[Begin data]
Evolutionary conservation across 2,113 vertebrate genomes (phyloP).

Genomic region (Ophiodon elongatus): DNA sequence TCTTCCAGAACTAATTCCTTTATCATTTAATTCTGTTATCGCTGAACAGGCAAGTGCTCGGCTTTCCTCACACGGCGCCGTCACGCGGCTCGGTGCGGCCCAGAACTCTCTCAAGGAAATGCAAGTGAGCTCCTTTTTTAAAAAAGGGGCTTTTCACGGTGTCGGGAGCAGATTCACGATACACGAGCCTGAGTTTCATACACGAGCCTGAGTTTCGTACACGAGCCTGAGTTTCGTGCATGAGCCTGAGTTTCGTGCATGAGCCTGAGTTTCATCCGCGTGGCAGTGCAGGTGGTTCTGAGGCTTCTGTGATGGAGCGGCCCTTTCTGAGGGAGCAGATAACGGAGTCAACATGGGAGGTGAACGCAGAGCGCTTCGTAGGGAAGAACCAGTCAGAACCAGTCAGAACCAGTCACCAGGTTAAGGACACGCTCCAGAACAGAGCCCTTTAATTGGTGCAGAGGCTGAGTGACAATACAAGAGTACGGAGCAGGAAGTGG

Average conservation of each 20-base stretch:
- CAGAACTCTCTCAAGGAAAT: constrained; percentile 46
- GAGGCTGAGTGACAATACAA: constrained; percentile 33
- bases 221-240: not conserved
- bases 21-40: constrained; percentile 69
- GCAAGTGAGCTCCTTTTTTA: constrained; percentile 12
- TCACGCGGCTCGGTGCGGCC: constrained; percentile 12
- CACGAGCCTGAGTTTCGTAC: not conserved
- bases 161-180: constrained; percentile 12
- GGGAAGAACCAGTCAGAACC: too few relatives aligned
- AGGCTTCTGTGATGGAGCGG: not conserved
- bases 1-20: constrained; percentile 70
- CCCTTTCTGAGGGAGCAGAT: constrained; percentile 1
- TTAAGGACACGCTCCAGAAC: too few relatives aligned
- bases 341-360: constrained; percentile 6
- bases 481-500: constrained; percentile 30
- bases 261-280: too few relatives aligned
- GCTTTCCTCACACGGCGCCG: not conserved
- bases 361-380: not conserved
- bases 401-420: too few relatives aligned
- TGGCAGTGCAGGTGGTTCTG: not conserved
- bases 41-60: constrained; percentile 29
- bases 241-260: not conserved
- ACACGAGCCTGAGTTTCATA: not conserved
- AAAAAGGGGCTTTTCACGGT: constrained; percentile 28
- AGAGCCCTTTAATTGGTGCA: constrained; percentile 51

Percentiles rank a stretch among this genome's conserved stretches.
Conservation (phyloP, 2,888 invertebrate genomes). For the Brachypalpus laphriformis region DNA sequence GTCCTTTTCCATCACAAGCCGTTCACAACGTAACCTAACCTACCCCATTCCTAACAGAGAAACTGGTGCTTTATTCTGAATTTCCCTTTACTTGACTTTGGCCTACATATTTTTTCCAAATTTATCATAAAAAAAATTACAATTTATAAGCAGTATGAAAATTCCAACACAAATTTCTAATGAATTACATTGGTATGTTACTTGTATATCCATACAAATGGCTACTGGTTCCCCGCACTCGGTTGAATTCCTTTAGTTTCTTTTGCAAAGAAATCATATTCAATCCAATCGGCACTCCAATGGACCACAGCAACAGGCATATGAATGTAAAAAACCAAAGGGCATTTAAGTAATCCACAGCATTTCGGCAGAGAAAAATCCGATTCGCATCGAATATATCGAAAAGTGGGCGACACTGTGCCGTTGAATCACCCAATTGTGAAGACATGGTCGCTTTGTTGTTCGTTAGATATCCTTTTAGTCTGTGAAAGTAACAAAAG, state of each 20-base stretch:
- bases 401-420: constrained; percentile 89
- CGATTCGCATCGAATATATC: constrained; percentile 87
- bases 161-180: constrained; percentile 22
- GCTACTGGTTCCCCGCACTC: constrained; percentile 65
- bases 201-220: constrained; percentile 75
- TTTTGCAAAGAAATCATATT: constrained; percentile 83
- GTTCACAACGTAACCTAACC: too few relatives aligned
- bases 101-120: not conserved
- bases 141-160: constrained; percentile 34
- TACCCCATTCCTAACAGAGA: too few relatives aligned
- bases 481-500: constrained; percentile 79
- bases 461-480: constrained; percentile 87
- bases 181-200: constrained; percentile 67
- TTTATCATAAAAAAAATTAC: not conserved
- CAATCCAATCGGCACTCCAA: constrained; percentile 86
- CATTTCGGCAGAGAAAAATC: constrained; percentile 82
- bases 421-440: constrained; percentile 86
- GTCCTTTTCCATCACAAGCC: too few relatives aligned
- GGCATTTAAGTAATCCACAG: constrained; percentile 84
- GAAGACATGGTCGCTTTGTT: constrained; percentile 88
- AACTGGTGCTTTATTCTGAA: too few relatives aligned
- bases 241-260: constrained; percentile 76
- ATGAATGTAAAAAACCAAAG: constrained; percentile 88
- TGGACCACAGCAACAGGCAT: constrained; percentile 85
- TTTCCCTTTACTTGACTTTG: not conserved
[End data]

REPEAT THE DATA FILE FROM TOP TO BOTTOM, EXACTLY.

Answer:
Evolutionary conservation across 2,113 vertebrate genomes (phyloP).

Genomic region (Ophiodon elongatus): DNA sequence TCTTCCAGAACTAATTCCTTTATCATTTAATTCTGTTATCGCTGAACAGGCAAGTGCTCGGCTTTCCTCACACGGCGCCGTCACGCGGCTCGGTGCGGCCCAGAACTCTCTCAAGGAAATGCAAGTGAGCTCCTTTTTTAAAAAAGGGGCTTTTCACGGTGTCGGGAGCAGATTCACGATACACGAGCCTGAGTTTCATACACGAGCCTGAGTTTCGTACACGAGCCTGAGTTTCGTGCATGAGCCTGAGTTTCGTGCATGAGCCTGAGTTTCATCCGCGTGGCAGTGCAGGTGGTTCTGAGGCTTCTGTGATGGAGCGGCCCTTTCTGAGGGAGCAGATAACGGAGTCAACATGGGAGGTGAACGCAGAGCGCTTCGTAGGGAAGAACCAGTCAGAACCAGTCAGAACCAGTCACCAGGTTAAGGACACGCTCCAGAACAGAGCCCTTTAATTGGTGCAGAGGCTGAGTGACAATACAAGAGTACGGAGCAGGAAGTGG

Average conservation of each 20-base stretch:
- CAGAACTCTCTCAAGGAAAT: constrained; percentile 46
- GAGGCTGAGTGACAATACAA: constrained; percentile 33
- bases 221-240: not conserved
- bases 21-40: constrained; percentile 69
- GCAAGTGAGCTCCTTTTTTA: constrained; percentile 12
- TCACGCGGCTCGGTGCGGCC: constrained; percentile 12
- CACGAGCCTGAGTTTCGTAC: not conserved
- bases 161-180: constrained; percentile 12
- GGGAAGAACCAGTCAGAACC: too few relatives aligned
- AGGCTTCTGTGATGGAGCGG: not conserved
- bases 1-20: constrained; percentile 70
- CCCTTTCTGAGGGAGCAGAT: constrained; percentile 1
- TTAAGGACACGCTCCAGAAC: too few relatives aligned
- bases 341-360: constrained; percentile 6
- bases 481-500: constrained; percentile 30
- bases 261-280: too few relatives aligned
- GCTTTCCTCACACGGCGCCG: not conserved
- bases 361-380: not conserved
- bases 401-420: too few relatives aligned
- TGGCAGTGCAGGTGGTTCTG: not conserved
- bases 41-60: constrained; percentile 29
- bases 241-260: not conserved
- ACACGAGCCTGAGTTTCATA: not conserved
- AAAAAGGGGCTTTTCACGGT: constrained; percentile 28
- AGAGCCCTTTAATTGGTGCA: constrained; percentile 51

Percentiles rank a stretch among this genome's conserved stretches.
Conservation (phyloP, 2,888 invertebrate genomes). For the Brachypalpus laphriformis region DNA sequence GTCCTTTTCCATCACAAGCCGTTCACAACGTAACCTAACCTACCCCATTCCTAACAGAGAAACTGGTGCTTTATTCTGAATTTCCCTTTACTTGACTTTGGCCTACATATTTTTTCCAAATTTATCATAAAAAAAATTACAATTTATAAGCAGTATGAAAATTCCAACACAAATTTCTAATGAATTACATTGGTATGTTACTTGTATATCCATACAAATGGCTACTGGTTCCCCGCACTCGGTTGAATTCCTTTAGTTTCTTTTGCAAAGAAATCATATTCAATCCAATCGGCACTCCAATGGACCACAGCAACAGGCATATGAATGTAAAAAACCAAAGGGCATTTAAGTAATCCACAGCATTTCGGCAGAGAAAAATCCGATTCGCATCGAATATATCGAAAAGTGGGCGACACTGTGCCGTTGAATCACCCAATTGTGAAGACATGGTCGCTTTGTTGTTCGTTAGATATCCTTTTAGTCTGTGAAAGTAACAAAAG, state of each 20-base stretch:
- bases 401-420: constrained; percentile 89
- CGATTCGCATCGAATATATC: constrained; percentile 87
- bases 161-180: constrained; percentile 22
- GCTACTGGTTCCCCGCACTC: constrained; percentile 65
- bases 201-220: constrained; percentile 75
- TTTTGCAAAGAAATCATATT: constrained; percentile 83
- GTTCACAACGTAACCTAACC: too few relatives aligned
- bases 101-120: not conserved
- bases 141-160: constrained; percentile 34
- TACCCCATTCCTAACAGAGA: too few relatives aligned
- bases 481-500: constrained; percentile 79
- bases 461-480: constrained; percentile 87
- bases 181-200: constrained; percentile 67
- TTTATCATAAAAAAAATTAC: not conserved
- CAATCCAATCGGCACTCCAA: constrained; percentile 86
- CATTTCGGCAGAGAAAAATC: constrained; percentile 82
- bases 421-440: constrained; percentile 86
- GTCCTTTTCCATCACAAGCC: too few relatives aligned
- GGCATTTAAGTAATCCACAG: constrained; percentile 84
- GAAGACATGGTCGCTTTGTT: constrained; percentile 88
- AACTGGTGCTTTATTCTGAA: too few relatives aligned
- bases 241-260: constrained; percentile 76
- ATGAATGTAAAAAACCAAAG: constrained; percentile 88
- TGGACCACAGCAACAGGCAT: constrained; percentile 85
- TTTCCCTTTACTTGACTTTG: not conserved